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Staff file photo by C.B. Schmelter / Flanked by Chattanooga Mayor Andy Berke, right, and Hamilton County Mayor Jim Coppinger, Gov. Bill Lee, center, speaks during a press conference in Chattanooga on April 14.

Once thought to be a pathogen that primarily attacks the lungs, COVID-19 has turned out to be a much more formidable foe for us. It is affecting nearly every major organ system in our oh-so-human bodies: kidneys, heart, intestines, liver and brain.

What's more, those who've had the virus and have antibodies — once thought or at least hoped to be immune — seem now not to be. "There is currently no evidence" of that protection according to a WHO announcement last week. So much for "herd immunity" — no matter the number of people who die.

Amidst these new discoveries, Tennessee Gov. Bill Lee, Georgia Gov. Brian Kemp and Hamilton County Mayor Jim Coppinger are advancing toward reopening commerce — restaurants, retail stores, more. That reopening is occurring now.

We've said before, and we say again that this is beyond dangerous and stupid.

Chattanooga Mayor Andy Berke is right when he says the state order letting Chattanooga restaurants reopen Monday 'fails' to meet safety standards amid COVID-19. The ground shifted under Berke and Chattanooga on Friday when Lee back-tracked on public and private assurances otherwise and negated municipalities' authority to reopen at their own pace.

Meanwhile cases and deaths continue to mount in Tennessee, Georgia and Florida — the three red states whose governors could not resist the partisan pull of Donald Trump nor the backlash from his red-state supporters if they even consider slow-walking Trump's rush to pretend the coronavirus will just "disappear."

Protesters jumped into Nashville streets, bedecked in rally-like red, white and blue. And while they may contend they have received no funding from shadowy right-wing funders, that doesn't mean those funders aren't blanketing the Facebook posts that our well-meaning "don't-tread-on-me" types see every day. No, folks, you didn't get paid. But Facebook did.

Tennessee on Sunday reported its biggest one-day jump in confirmed coronavirus cases and could do so again when the weekend's ramped up Chattanooga drive-through tests results become available. On Monday morning, the state already was nearing 10,000 confirmed cases. At least 184 people have died in the Volunteer State.

Things in Georgia are even worse. On Monday, the Peach State looked well on its way to 25,000 cases and was knocking on the door to 1,000 deaths.

And yes, we know some of this is, in part, because testing finally became more widely available. Of course, widely available is relative: Even now, only about 1% or less than 1% of most of our populations has been tested. And we don't know how many had the virus and were never confirmed. We don't know how many actually have it right now and have no discernible symptoms, yet they are going back to work in restaurants to make and serve food. Doctors do know, without a doubt, that the virus spreads before symptoms make us feel sick.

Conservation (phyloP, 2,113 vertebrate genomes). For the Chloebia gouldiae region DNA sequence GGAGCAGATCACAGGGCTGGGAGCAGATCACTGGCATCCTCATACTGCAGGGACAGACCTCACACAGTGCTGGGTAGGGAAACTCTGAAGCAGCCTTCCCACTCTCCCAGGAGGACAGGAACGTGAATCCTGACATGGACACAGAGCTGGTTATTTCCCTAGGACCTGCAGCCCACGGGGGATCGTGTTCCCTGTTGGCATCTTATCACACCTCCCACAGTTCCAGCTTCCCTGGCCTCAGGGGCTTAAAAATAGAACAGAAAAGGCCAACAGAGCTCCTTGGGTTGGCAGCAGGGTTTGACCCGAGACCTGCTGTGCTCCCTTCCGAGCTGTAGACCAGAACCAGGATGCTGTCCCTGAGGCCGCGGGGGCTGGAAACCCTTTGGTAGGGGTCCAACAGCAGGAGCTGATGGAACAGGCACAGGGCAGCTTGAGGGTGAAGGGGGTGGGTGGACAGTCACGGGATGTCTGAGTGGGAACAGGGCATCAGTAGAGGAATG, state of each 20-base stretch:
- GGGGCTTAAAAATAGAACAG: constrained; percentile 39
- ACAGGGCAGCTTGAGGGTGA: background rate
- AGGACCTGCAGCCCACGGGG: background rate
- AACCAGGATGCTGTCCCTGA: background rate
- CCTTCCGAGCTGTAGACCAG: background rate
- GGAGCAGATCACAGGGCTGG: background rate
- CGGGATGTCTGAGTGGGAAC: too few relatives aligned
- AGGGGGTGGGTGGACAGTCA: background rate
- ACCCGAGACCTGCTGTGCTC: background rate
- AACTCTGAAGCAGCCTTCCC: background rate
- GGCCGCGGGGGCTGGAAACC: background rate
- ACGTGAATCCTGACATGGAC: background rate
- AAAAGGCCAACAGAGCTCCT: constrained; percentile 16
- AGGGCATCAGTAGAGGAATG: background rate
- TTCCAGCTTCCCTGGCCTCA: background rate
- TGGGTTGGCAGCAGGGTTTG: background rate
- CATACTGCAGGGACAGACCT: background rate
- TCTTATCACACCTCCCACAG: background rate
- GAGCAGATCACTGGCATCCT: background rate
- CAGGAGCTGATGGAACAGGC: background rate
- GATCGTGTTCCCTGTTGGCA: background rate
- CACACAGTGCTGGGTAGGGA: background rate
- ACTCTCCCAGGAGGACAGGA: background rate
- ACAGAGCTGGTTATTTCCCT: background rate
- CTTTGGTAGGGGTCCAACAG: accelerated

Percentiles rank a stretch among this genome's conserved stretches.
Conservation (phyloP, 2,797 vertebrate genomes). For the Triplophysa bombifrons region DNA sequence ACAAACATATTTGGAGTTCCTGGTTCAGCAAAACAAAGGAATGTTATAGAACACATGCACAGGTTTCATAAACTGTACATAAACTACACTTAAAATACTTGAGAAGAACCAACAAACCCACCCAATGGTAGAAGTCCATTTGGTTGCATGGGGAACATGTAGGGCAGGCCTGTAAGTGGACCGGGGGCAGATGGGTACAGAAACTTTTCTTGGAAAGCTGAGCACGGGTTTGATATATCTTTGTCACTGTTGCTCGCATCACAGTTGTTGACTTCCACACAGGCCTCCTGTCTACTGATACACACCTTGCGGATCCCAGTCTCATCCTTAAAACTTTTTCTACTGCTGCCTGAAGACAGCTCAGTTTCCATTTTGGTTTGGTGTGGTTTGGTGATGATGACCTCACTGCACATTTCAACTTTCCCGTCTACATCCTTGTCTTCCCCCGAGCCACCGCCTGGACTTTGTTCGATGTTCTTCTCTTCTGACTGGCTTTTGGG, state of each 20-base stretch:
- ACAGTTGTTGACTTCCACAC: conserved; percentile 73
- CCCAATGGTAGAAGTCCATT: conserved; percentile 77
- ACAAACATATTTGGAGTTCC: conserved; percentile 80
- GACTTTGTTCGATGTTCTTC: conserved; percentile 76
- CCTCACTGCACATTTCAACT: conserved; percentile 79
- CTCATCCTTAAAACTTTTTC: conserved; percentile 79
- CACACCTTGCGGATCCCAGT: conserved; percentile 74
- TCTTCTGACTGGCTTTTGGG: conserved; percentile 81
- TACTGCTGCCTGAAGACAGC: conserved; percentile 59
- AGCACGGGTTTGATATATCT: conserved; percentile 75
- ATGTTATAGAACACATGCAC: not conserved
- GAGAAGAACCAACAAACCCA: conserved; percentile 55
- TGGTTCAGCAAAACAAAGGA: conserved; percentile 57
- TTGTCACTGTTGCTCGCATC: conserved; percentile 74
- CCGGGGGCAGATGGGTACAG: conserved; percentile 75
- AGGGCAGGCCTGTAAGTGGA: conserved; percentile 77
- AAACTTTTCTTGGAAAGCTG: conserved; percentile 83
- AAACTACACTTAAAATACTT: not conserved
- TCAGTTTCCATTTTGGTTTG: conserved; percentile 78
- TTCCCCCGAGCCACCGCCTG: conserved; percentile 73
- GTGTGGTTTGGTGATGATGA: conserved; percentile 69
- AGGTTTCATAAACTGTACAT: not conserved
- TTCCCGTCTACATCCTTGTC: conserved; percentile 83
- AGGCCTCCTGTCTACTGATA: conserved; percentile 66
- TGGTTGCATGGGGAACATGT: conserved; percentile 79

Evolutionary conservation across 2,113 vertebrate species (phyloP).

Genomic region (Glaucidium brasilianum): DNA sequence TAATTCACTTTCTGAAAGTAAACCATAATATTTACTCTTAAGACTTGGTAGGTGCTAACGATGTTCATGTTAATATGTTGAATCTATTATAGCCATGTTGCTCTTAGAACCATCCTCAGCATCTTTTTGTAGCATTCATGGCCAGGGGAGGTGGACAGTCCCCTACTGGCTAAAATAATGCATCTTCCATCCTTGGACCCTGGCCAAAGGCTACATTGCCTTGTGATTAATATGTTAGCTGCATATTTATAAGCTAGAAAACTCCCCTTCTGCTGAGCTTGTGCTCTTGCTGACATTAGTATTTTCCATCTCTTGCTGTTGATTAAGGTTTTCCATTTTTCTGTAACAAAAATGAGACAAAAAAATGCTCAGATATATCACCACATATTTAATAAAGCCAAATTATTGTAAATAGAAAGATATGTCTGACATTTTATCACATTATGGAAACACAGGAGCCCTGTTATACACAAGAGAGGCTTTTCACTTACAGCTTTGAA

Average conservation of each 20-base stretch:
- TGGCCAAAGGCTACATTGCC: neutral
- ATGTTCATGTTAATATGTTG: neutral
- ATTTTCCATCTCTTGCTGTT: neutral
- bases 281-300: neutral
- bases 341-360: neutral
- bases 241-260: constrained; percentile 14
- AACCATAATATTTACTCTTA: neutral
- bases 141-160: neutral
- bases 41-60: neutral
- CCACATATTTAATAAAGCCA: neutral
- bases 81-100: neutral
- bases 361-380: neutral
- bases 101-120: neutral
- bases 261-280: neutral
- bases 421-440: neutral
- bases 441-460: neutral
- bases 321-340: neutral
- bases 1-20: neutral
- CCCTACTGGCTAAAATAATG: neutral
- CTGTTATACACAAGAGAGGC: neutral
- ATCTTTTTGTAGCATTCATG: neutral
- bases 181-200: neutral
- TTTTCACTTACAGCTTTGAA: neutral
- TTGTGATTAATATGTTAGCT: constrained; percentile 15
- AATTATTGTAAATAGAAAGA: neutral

Suffice it to say, this is dangerous and stupid.

And that dangerous and stupid starts with Donald Trump, who continues daily to show us why he should be removed from office.

On Thursday in his daily coronavirus-briefing-turned-campaign rally, Trump (who has now distanced himself from his false claims that a malaria drug would treat the virus) has now wondered aloud about using household disinfectants whose labels claim to kill virus in a minute. Taking that claim to a whole different level, Trump floated the idea of "an injection inside" of such cleaners to "clean" the lungs.

Medical doctors were quick to denounce it. Both Lysol and Clorox put out statements saying the products were not suitable for consumption or injection under any circumstances.

Then on Saturday, Trump dissed social distancing, even while millions of Americans face historic unemployment to accomplish that very necessary distancing. Without any notice to West Point, and despite the fact that the 1,000 graduating seniors have already been scattered across the country, Donald Trump announced he would speak at the West Point commencement ceremony. (After all, Vice President Mike Pence got some headlines for addressing the Air Force Academy, and we all know Trump hates to be upstaged.)

Trump explicitly said he hoped the West Point ceremony would look "nice and tight" because he does not like the look of socially distanced graduations.

Vote Vets put it this way: "Donald Trump has a habit of treating the military as props in his political game, often at the expense of the safety of our veterans, service members, and those in uniform — and this is just the latest in a long line of inappropriate and disrespectful acts meant to bolster his image."

Chattanooga's city leaders have a better and saner approach. Even though Berke's thwarted plan was to keep restaurants, retail and other businesses closed for a little more time to let the new testing show us where we are, he told reporters Monday afternoon that city help will still be available if some of the local business owners remain too worried to reopen right now.

COVID-19 and its closings have resulted in more than 10% of the area's workforce filing for unemployment, and the City Council is looking to put $1.8 million toward utility and rent payments for citizens, as the requests for help grow due to the economic impacts.

The City Council is expected to vote Tuesday on a series of ordinances that would earmark the money — a combination of city funds and anticipated federal coronavirus relief funds.

We applaud the city's empathy and more cautious approach.

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